Project: Inch Farm: battery storage and car charge ports
Technology: 81kw Tesla Powerwall 2 batteries
Location: Inch Farm, Pittenweem, Fife
CARES funding: CARES Innovation Grant £15,217 for battery installation
Date installed / operational: April 2019
John Whiteford runs Inch Farm in Pittenweem, Fife. He has a 60 kW solar PV array on the potato storage sheds on his farm, providing much of the electricity needed for his farming business.
However, he noted that only around 70% of the total electricity generated was being used. The farm uses more electricity in the autumn, winter and spring months, but in the summer most of the electricity was sent back to the grid.
John wanted to make better use of the energy generated by his solar PV array. He applied for a CARES Innovation grant to install a storage battery to make better use of the renewable energy generated. The use of a commercial battery system on a daily cycle would increase the amount of electricity being used by making it available after dark when solar panels are not effective.
Project aims and objectives
The first phase of the project aimed to install an 81 kW Tesla Powerwall 2 battery to capture the renewable energy already being generated on site.
The second phase involved installing two fast car charging ports for electric and electric hybrid cars: this service would be free of charge to the public during the first year of installation.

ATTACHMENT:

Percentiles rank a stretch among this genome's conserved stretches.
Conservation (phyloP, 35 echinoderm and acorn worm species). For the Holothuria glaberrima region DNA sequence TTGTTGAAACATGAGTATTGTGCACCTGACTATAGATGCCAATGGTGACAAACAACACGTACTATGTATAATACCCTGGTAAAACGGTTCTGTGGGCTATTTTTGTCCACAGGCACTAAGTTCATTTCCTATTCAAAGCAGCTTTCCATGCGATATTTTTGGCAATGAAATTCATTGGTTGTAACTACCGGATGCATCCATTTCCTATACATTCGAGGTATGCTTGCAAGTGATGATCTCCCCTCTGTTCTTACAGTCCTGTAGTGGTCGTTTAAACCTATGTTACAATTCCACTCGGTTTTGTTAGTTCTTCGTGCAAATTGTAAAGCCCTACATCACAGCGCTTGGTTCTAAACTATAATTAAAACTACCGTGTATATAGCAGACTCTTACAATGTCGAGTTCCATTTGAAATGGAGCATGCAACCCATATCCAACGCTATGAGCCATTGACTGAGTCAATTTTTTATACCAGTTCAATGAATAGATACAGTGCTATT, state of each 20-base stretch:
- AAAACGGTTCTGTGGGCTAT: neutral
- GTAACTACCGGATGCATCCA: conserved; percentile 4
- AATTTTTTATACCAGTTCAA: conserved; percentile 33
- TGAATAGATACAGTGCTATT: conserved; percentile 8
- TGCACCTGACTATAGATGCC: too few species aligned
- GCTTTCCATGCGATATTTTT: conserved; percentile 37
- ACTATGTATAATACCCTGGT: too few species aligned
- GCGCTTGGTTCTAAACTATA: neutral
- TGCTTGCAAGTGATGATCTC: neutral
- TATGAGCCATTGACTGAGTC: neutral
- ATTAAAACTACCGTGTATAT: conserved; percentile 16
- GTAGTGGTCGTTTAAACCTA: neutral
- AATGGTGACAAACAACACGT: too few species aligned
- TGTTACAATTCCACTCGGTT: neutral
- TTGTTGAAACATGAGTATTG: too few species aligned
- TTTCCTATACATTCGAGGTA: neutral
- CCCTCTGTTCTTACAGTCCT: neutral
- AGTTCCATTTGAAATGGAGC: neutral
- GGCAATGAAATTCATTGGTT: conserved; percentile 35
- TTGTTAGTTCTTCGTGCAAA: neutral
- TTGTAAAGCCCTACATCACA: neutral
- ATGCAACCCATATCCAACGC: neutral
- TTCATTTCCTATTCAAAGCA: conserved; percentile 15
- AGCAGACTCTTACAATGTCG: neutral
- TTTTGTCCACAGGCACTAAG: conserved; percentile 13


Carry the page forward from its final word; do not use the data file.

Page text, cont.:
The third and final phase will see John buy at least one electric vehicle for his own use.
Outcomes and achievements
The battery and car charging ports were installed successfully in April 2019.
During the first year of installation, John is offering free electricity to members of the public to charge their electric vehicles. Thereafter, he will offer electricity at a competitive price. The monetary benefit to the community is potentially substantial, in addition to increasing the renewable energy used and encouraging the community to use electric vehicles.
John said that “although Tesla products are good quality and reliable, they are not cost effective without grant funding”.
“If I had funded the whole cost of the project myself, the increase in energy efficiency would not be enough to cover the purchase and installation costs incurred. However, receiving 50 per cent of funding from CARES means that the return on investment is now under 10 years where the lifespan of the battery is between 10 and 15 years.”
The Scottish Government’s CARES Innovation grant provides funding of up to £150,000. It has been designed to improve the viability of larger CARES capital projects by grant funding elements of the renewable or local energy system project; by funding local energy system innovation activity; or by supporting the replication of CARES innovation projects that have worked well.